<property name="dbUrl">jdbc:mysql://localhost/test</property>
   <property name="user">root</property>
   <property name="password">password</property>
   <page name="Home" specification-path="/resources/Home.page"/>
</application>

The first-tapestry-app.application file is very simple; you give the application name, use the standard engine, and define a single page, named "Home." In Tapestry, pages and components are specified with the path to their specification file (a file that ends with ".page" for page specifications or ".jwc" for component specifications).

The page named "Home" has a special meaning to Tapestry: When you first launch a Tapestry application, it loads and displays the "Home" page. All Tapestry applications are required to have such a page.

Note: In previous versions of Tapestry, it was required to list all of application pages in the .application file. In Tapestry 3.0, it is necessary only to list the "Home" page.

The "JWC" stands for java Web components and "page" files are XML files that describe structure of the HTML file.

In Tapestry, every HTML page that the user sees is rendered dynamically and consists of at least three pieces. One piece is an HTML template file that is pure HTML with place holders for Tapestry components. The second piece is the XML specification "page" file that defines what will go (and be done) with the final HTML. The third piece is usually a corresponding Java Class. There could be many more "helper" files, defining individual JWC components, and so on.

The Home page specification could look like this:

<?xml version="1.0" encoding="UTF-8"?>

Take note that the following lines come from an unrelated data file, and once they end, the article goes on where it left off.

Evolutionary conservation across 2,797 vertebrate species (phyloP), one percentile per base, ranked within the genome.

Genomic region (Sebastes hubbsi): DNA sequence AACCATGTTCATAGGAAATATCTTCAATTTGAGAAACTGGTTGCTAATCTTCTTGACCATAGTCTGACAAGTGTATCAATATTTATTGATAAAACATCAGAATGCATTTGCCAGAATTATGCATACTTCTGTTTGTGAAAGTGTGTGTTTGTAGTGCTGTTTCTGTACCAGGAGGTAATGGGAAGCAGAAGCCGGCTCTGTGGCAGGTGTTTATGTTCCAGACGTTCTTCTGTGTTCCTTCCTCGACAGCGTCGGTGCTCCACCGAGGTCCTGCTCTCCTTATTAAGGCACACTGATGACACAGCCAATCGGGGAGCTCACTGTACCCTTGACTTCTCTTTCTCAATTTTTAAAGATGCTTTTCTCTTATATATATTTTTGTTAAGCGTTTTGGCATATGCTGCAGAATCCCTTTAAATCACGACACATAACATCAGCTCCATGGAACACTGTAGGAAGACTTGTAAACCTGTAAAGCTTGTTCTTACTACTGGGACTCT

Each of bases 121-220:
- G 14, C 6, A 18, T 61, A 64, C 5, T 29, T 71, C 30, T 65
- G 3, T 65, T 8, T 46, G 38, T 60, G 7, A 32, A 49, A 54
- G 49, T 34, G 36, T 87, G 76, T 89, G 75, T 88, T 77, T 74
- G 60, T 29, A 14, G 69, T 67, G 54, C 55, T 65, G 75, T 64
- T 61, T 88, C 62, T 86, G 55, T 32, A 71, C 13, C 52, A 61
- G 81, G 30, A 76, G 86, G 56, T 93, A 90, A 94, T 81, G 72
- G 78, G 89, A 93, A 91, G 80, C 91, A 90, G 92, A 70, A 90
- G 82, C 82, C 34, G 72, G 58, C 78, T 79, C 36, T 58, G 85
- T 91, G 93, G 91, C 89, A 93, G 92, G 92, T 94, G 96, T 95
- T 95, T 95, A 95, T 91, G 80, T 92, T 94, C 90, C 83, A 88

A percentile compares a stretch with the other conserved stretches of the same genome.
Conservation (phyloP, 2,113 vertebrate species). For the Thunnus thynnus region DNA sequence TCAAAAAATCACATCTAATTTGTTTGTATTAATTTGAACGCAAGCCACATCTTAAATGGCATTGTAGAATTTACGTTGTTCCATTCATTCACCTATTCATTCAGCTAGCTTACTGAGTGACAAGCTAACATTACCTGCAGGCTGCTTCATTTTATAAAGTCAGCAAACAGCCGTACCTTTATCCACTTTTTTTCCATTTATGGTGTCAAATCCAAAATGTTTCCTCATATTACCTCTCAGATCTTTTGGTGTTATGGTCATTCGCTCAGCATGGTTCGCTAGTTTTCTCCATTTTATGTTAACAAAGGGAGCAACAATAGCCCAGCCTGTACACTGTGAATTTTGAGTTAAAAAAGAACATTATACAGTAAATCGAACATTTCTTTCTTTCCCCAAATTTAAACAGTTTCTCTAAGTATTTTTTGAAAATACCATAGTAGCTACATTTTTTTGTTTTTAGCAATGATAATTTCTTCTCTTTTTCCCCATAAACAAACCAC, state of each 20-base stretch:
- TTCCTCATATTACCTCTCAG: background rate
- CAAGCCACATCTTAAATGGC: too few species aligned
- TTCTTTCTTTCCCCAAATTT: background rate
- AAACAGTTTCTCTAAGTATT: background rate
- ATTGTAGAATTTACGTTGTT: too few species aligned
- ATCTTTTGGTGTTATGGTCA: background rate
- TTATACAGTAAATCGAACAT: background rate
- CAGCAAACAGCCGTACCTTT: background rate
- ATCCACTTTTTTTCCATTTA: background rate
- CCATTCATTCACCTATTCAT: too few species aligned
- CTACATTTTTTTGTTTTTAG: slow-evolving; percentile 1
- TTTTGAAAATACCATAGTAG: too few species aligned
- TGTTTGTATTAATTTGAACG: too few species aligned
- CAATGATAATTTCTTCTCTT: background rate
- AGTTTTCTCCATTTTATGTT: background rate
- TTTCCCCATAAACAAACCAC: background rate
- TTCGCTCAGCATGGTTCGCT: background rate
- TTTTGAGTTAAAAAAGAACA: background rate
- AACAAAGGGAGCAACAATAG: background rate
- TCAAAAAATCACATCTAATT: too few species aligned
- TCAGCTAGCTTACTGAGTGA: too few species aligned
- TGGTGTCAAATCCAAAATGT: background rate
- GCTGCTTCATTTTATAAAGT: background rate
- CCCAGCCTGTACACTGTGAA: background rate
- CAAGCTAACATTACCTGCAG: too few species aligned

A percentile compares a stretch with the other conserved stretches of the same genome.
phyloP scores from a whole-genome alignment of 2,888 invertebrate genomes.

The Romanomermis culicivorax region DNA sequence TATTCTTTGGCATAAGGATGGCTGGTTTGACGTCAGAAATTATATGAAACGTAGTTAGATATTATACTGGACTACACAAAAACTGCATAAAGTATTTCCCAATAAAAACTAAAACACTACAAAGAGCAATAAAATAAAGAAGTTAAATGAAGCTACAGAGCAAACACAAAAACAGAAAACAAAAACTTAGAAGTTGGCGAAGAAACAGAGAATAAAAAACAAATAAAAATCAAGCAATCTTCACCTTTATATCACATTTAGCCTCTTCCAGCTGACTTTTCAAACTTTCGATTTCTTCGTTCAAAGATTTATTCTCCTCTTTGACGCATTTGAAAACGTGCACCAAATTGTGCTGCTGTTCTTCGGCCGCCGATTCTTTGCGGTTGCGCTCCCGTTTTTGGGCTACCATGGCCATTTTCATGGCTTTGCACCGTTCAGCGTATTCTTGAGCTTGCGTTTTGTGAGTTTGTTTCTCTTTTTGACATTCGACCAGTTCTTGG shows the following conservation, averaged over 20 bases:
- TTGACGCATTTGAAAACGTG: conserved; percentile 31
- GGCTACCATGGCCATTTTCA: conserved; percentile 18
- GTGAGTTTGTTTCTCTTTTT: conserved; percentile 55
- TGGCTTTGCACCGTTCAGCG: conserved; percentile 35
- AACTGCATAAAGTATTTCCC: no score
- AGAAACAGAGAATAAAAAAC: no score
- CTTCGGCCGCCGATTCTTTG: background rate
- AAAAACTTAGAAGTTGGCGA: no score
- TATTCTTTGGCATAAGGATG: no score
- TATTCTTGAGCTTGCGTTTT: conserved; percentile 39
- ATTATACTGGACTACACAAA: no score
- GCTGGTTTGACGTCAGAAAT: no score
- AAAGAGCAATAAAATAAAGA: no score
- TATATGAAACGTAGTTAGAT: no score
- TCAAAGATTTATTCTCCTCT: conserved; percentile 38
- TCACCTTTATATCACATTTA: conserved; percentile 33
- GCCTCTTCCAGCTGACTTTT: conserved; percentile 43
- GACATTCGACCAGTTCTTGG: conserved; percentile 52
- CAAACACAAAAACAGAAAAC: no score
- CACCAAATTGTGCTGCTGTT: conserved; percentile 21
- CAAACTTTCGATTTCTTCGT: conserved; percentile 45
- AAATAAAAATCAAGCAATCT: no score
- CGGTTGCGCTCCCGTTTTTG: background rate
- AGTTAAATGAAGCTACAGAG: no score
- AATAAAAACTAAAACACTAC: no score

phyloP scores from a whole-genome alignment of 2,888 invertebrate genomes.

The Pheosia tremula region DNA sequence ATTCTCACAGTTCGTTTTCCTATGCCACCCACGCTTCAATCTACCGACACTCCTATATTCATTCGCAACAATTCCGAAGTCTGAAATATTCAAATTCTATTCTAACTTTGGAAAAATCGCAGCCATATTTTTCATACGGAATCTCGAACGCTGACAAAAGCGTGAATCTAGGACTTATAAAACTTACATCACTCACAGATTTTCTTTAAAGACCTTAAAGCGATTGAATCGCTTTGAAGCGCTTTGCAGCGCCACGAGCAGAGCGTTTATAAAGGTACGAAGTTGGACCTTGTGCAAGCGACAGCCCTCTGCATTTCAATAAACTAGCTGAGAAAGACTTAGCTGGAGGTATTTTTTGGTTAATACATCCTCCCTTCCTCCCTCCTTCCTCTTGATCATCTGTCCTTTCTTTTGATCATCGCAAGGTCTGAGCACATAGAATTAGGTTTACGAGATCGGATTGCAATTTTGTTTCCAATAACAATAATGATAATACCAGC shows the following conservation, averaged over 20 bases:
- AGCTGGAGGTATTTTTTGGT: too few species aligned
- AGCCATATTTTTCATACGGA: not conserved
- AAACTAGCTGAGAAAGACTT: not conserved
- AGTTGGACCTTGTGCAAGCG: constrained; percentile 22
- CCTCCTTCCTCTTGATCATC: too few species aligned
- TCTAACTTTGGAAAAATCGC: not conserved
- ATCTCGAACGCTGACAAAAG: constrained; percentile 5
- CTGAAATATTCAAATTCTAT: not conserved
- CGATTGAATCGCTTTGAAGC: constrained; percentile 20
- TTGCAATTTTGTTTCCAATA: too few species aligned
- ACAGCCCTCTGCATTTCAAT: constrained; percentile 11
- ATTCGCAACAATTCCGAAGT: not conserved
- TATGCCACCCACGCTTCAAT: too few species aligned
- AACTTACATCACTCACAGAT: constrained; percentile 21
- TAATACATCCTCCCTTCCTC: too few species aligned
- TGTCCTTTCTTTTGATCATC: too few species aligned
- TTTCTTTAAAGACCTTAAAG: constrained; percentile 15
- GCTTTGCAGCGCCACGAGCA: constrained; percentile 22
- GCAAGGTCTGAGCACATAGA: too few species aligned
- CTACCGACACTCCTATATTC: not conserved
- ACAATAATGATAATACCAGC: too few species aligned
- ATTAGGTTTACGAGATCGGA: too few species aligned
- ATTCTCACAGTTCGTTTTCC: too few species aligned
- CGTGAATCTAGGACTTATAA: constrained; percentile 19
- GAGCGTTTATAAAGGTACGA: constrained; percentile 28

<!DOCTYPE page-specification
PUBLIC "-//Apache Software Foundation//Tapestry Specification 3.0//EN"
"http://jakarta.apache.org/tapestry/dtd/Tapestry_3_0.dtd">
<page-specification class="org.apache.tapestry.html.BasePage">
   <description> Simple Home Page </description>
</page-specification>

The corresponding Home.html could look like this:

<html>
<head>
<title>Simple Home Page</title>
</head>
<body>
   Welcome to your first <b>Tapestry Application</b>.
</body>
</html>

The application will compile and run but it's not very exciting; there's no dynamic content. A very interesting observation is that there was no JavaServer page (JSP) here, and no HTML directly visible to the Web server. Tapestry assembled an application consisting of a single component on the fly and presented it to the user. This is one of the greatest differences between Tapestry and other Web development frameworks. Additionally, these created objects and pooled and reused, which makes this framework very scalable.

Conclusion

In this article, I have described the basic concepts of the Tapestry framework. I have decided to split my discussion about the framework in to two parts because I feel it's too large and complex for one article. I have shown how to create a sample project in an enterprise-scale IDE such as JBuilder and talked about framework config files and setup. In the next part of this article, I will show you how to create a real dynamic example that communicates to a RDBM source and uses more Tapestry components.

References

Online

Wikipedia online: http://en.wikipedia.org/wiki/

Tapestry (general): http://jakarta.apache.org/tapestry/

Tapestry online tutorial

Print

Neal Ford: Art of Java Web Development: Struts, Tapestry, Commons, Velocity, JUnit, Axis, Cocoon, InternetBeans, WebWork (Paperback), ISBN 1932394060

About the Author

Vlad Kofman is a Senior System Architect implementing enterprise-scale projects for the major Wall Street firms, projects under defense contracts and the U.S. government. His main interests are object-oriented programming methodologies and design patterns.